- Thesis title: Seismic Attenuation Analysis using Lg waves and ambient noise recordings. Application to the Iberian Peninsula and Morocco.
- Author: Raquel Noriega
- Thesis supervisors: Dr. Antonio Villaseñor (ICTJA-CSIC) and Dra. María José Jurado (ICTJA-CSIC)
- Date: Sep, 16 2016 11:30 am
- Place: Sala de Graus de la Facultat de Física (UB)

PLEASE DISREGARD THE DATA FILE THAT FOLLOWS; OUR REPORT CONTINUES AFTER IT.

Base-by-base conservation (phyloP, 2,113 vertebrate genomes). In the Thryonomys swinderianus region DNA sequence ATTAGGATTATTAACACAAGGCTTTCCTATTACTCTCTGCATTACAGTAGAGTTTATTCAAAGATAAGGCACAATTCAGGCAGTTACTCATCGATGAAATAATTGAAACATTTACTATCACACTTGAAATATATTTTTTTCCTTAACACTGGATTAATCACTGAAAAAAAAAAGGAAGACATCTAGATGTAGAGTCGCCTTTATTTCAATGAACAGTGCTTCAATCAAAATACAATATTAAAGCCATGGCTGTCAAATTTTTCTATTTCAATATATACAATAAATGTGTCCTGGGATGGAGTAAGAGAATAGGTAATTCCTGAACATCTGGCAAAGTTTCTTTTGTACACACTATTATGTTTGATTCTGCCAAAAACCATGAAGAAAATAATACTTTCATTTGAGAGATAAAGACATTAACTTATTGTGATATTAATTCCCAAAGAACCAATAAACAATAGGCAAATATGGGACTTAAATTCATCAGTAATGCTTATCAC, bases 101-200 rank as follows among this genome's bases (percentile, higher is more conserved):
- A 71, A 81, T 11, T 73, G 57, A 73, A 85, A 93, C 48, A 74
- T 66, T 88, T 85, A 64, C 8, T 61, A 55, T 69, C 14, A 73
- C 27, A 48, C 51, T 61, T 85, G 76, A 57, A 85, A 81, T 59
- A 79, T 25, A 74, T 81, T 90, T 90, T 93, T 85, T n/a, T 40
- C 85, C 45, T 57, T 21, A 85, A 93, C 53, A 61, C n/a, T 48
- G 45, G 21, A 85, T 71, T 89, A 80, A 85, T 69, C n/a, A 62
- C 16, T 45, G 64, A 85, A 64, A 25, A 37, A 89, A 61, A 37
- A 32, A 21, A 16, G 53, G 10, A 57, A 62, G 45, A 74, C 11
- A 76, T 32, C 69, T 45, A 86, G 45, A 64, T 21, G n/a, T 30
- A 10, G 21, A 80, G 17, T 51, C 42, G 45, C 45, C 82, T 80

Three different earthquake methods have been implemented to estimate the quality factor Q (inversely proportional to attenuation): the two-station (TS) method, the coda normalization (CN) method and the spectral amplitude decay (SAD) method. These approaches measure the spectral amplitude of the Lg wave of regional events. Among all the methods evaluated, the TS method allows imaging the spatial variations of the Lg wave attenuation in the Iberian Peninsula whereas the CN and the SAD methods only estimate average attenuation values as well as its frequency dependence. For the Iberian Peninsula, the first regional map that images the lateral variation of Lg Q has been estimated. This map reflects high Lg Q values in the stable Iberian Massif in western Iberia, while lower values are mainly found in the Pyrenean Range and in eastern and southern Iberia. For Morocco, the CN and the SAD methods produce similar results, indicating that the Lg Q models are robust to differences in the methodologies. The frequency-dependent Q estimates represent an average attenuation across a broad region of different structural domains and correlate well with areas of moderate seismicity. Additionally, I have studied the Lg propagation efficiency across the IMR. Results reflect an inefficient or even blocked propagation across the Gulf of Cádiz and for most paths crossing the western Alboran basin. The continental crust of the Iberian Peninsula and Morocco shows efficient Lg propagation. I have also investigated the potential of using ambient noise measurements to retrieve information about the anelastic structure of the Earth s crust. To verify the reliability of the attenuation results I have examined the influence of the distribution of noise sources and receivers on Q estimates. Azimuthally and spatially averaged Q values derived from noise recordings were estimated and compared with earthquake attenuation measurements. Results reveal that the average Q estimates are in concordance with previous long-period surface-wave measurements in the central part of the Iberian Peninsula obtained from earthquake data. Accurate Q estimates are also found in Morocco.